This polydactyl cat with the bob tail is a “spokescat” against declawing and uses his social media presence to help spread the message.
His name is City the Kitty. He’s an orange polydactyl cat with a bob tail, and he’s on a mission – to end the inhumane practice of declawing. Thanks to his strong social media presence and legions of fans, he’s doing a fantastic job at getting the word out.
City the Kitty first turned up dirty and hungry outside Lori Shepler’s home in 2009. At the time, Lori was reeling from being laid off from her job as staff photographer at the LA Times, a position she’d held for 25 years. But the cat’s plight concerned her. “He kept coming back, so I would feed him,” she says. “At first, I thought he was just lost so I made up some flyers to see if anyone was missing their cat, and took him to the vet to see if he had a microchip. Nothing.”
Lori already had a cat, and didn’t want another, but she was worried when no one claimed the scrawny orange stray with the extra toes and bob tail. “After about ten days, I let him in the house. He made himself at home and actually went straight to the litter box.”
Still not ready to accept that this orange boy might have his own agenda, Lori starting photographing him and posting the images on her Facebook page to see if anyone would adopt him. “I noticed he was very curious and posed for photos really well,” she says. “Long story short, after a couple of weeks with him, taking lots of photos, I decided I wanted to keep him.”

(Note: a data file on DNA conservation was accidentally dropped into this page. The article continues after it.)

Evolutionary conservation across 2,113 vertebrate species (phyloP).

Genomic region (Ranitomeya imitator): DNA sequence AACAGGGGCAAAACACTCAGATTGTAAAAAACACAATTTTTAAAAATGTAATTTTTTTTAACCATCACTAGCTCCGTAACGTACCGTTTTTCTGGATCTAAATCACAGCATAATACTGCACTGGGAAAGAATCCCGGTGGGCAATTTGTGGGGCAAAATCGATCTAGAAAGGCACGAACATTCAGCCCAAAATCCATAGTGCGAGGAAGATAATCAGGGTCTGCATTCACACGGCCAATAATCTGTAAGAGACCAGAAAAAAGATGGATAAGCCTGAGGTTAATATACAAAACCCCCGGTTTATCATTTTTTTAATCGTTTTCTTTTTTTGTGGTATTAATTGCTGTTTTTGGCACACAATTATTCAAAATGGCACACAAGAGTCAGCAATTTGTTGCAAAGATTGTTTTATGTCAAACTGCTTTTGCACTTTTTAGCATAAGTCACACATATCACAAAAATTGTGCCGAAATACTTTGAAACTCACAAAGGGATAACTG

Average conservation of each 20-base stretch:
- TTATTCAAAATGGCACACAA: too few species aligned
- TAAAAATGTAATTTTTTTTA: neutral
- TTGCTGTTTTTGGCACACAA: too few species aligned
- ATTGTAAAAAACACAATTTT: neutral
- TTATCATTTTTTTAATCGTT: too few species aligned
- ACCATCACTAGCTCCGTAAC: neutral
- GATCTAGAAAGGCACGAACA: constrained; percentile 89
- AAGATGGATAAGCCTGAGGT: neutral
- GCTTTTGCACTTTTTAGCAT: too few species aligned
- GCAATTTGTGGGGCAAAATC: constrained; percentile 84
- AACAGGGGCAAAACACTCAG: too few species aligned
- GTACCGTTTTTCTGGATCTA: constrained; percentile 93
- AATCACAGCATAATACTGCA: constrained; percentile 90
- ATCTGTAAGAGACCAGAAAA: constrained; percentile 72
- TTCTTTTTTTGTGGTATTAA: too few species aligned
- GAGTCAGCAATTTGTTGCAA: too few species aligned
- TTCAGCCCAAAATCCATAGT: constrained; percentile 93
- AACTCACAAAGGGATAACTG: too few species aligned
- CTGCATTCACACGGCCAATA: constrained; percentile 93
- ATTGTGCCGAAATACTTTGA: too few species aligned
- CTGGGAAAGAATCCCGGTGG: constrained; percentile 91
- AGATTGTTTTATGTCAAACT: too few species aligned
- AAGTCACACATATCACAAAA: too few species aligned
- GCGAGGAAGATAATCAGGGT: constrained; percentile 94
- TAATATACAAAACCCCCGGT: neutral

The next job was to find name for the newcomer. “He had a short clubbed tail so we thought of using the initials ‘CT’, but that wasn’t easy to say. ‘City’ sounded better, and ‘City the Kitty’ even better.” Lori adds that City the Kitty was somewhat wild and spent most of his first three years with her outdoors. “He is full of adventure and lots of curiosity. The neighbors would always tell me stories of things they saw him doing. One time, City was playing with a lizard in the middle of the street; cars were honking and he just looking up at them as if he owned the street. He would walk on the walls between our homes and tease dogs in their yards.”
Though he now lives indoors, City the Kitty is still as curious and mischievous as ever. “I love his sense of wonder, his drive to not leave any stone unturned,” Lori says. “He has so many sides to his personality. Sometimes he’s a brat and will get into bad moods, but he can be also a sweet and loving lap kitty. He gets upset sometimes if I don’t pay attention to him, and will lightly bite my calf when I’m working. He is very chatty and meows quite often.”
As a professional photographer, Lori also loves City the Kitty’s willingness to pose for the camera. “He sometimes surprises me at how receptive he is to photoshoots, and seems to welcome them. He seems very smart and intuitive and I think he was guided to me for a reason. He had every single home in the neighborhood to go to, and he chose me – a photographer who could bring his persona and his spirit to life in photos and videos.”